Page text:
Days of pleasure are rare for Omar Yussef. The 57-year-old Palestinian school teacher turned detective is in the West Bank town of Nablus to attend a wedding, when he quickly finds himself investigating two crimes-the theft of the Abisha Scroll, the oldest and most revered text of the Samaritan sect, and the murder of Ishaq, a young homosexual Samaritan who had served as financial advisor to the late Yasser Arafat and had access to the "Old Man's&rdquo illicit accounts.
It is a race against time for the endearingly cranky Omar Yussef, who must solve the murder and locate Arafat's foreign stash before the World Bank cuts off funding for the Palestinian Territories. Was Ishaq killed because of his sexual preference or for his knowledge of Arafat's millions? Or was he the "collateral damage&rdquo of a power struggle between Hamas and Fatah?
Motives overlap in The Samaritan's Secret, a multi-layered mystery by Matt Beynon Rees. The former Jerusalem bureau chief for Time left reporting to write award-winning crime novels that feature fiction's only Palestinian detective. In this, his third book, Rees masterfully concocts another claustrophobic tale from the occupied territories that takes us deep into the Palestinian experience even as it entertains.
Two-thousand-year-old Nablus is a town saturated in history and secrets. Built atop the Roman city of Neapolis, which supplanted the ancient Jewish city of Shekem, Nablus was once the hub of Palestinian commerce and poetry. Today, the town suffocates under a fearsome insularity. "It's only faith in Allah that allows you to believe that your soul might escape this town, even when you die,&rdquo says Nouri Awwadi, a Hamas militant and native of Nablus.
Omar Yussef's search for Ishaq's killer takes him through the shadowy streets of Nablus's covered casbah and into the crumbling Toaqan Palace, now a slum. From the edge of a public square littered with "posters advertising the latest martyr,&rdquo he watches as the stern Sheikh Bader presides over a Hamas-sponsored wedding of 15 couples. Among the grooms is the ruddy-faced Islamist Awwadi. Like Ishaq, he prefers men to women, and seeks his pleasure in the mildewed steam rooms of the town's Turkish baths.
Love and desire are no less complicated in the mansions of the elite or in the Samaritan homes scattered along the ridge of Nablus's Mount Jerizim. Descendants of the ancient Israelites, the Samaritans believe Mount Jerizim is where God asked Abraham to sacrifice his son Isaac. For thousands of years, they have lived within view of the mountain, remaining even during the Babylonian exile. The Torah is their text and the nearly 4,000-year-old Abisha Scroll their bridge to the Messiah. "Without this scroll, our Messiah can never return to us,&rdquo says the fiercely protective Samaritan priest Jabril Ben-Tabia.
But the Samaritans of Nablus are a jeopardized tribe. Their community, which has dwindled to 600 people, lives in isolation on holy Jerizim's ridge, where their deformed children bear "the unmistakable signs of in-breeding.&rdquo
Omar Yussef moves in and out of Nablus's distinct and colliding worlds. Subplots abound, and there are as many red herrings in The Samaritan's Secret as there are dead-end alleyways in the town's casbah. The Palestinian investigator is a Muslim humanist, a man of heroic integrity and obvious vulnerabilities. He is irritated by narrow-mindedness and his aging knees. He fights self-doubt. Doggedly persistent in eliciting confessions, he weeps over what is revealed.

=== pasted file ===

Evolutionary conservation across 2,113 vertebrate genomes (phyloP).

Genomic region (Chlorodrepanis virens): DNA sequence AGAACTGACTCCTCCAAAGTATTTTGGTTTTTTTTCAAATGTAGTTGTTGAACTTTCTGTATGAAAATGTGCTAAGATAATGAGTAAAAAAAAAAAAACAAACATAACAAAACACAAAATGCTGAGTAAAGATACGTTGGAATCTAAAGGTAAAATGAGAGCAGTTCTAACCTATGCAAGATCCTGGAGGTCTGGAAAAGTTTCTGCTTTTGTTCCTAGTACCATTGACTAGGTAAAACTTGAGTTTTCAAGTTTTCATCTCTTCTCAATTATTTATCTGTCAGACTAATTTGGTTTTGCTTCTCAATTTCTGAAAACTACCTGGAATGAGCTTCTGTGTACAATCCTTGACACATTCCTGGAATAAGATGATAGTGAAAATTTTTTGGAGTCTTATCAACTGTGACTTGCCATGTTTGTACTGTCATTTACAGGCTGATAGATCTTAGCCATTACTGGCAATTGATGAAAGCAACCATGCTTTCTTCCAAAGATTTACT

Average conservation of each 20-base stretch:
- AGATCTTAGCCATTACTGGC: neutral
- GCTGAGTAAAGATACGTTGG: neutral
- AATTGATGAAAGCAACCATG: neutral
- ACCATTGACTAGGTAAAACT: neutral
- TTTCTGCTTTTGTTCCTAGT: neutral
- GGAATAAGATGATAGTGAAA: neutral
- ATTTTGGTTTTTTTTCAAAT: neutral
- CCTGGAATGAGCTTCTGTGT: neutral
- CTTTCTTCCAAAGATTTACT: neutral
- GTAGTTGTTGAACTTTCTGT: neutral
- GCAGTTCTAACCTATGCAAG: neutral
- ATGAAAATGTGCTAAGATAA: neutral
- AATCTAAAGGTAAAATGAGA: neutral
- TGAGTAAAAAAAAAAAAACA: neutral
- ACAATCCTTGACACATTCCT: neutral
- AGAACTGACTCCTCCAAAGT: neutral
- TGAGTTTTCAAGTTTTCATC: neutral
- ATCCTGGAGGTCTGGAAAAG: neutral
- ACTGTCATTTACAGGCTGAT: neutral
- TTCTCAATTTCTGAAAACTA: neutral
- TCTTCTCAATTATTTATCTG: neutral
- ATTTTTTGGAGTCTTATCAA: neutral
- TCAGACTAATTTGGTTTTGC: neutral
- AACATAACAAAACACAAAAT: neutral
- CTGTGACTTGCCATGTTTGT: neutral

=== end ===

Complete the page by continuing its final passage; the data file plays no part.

Omar Yussef's sidekick, Khamis Zeydan, who has aided the school-teacher in the past, features prominently in this tale and provides much of its emotional tension. The alcoholic police chief of Bethlehem is a haunted man, living a paradox. Formerly the P.L.O.'s top assassin, he now enforces the law for a still stateless people. His struggle to shed the past is complicated by the fact that his former lover is now married and lives in one of Nablus's mansions. Although Zeydan swings between cynicism and gritty hope, his commitment to his truth-seeking friend remains constant.
The banter between the two men yields some of the most humorous and poignant passages in the book. When the hardened police chief reminds the empathetic detective that understanding the "inhumanity of the murderer&rdquo requires cold detachment, Omar Yussef replies: "You're forgetting that passion and love might enter it. I prefer to enter the head of the killer by feeling those emotions rather than by hate and violence.&rdquo
Fiction has become Rees's means for "entering the heads&rdquo of the Palestinians. In his desire to know what he calls "the most emotionally real elements&rdquo of a place, he gives us Palestine's important stories. As with the previous books in this series, the Israeli occupation remains the unexamined variable. In other reviews, I have criticized Rees for this omission. Conflict breeds lawlessness and to tell a tale of Palestinian criminality apart from the larger context of Israel's incursion seems incomplete. But perhaps because I read this book while the conflict in Gaza raged, I found myself grateful for the opportunity to consider Palestinians in their own light, apart from the stereotype of victim or terrorist. The people in Omar Yussef's world know familial love and disappointment. They live with regret, fight despair, cherish happiness and, against great odds, try to do the right thing.
"My novels focus on those individuals who are prepared to stand up and take risks&ampampmdashalbeit small by our standards but enormous by theirs,&rdquo said Rees during an interview on National Public Radio last summer. "It's not that at the end some grandiose peace is achieved. The scale is much smaller, more like episodes in the larger scheme of things, which get resolved.&rdquo
Amid all the tales of destruction recently emanating from the Palestinian Territories, I welcomed contemplating Rees's episodic peace.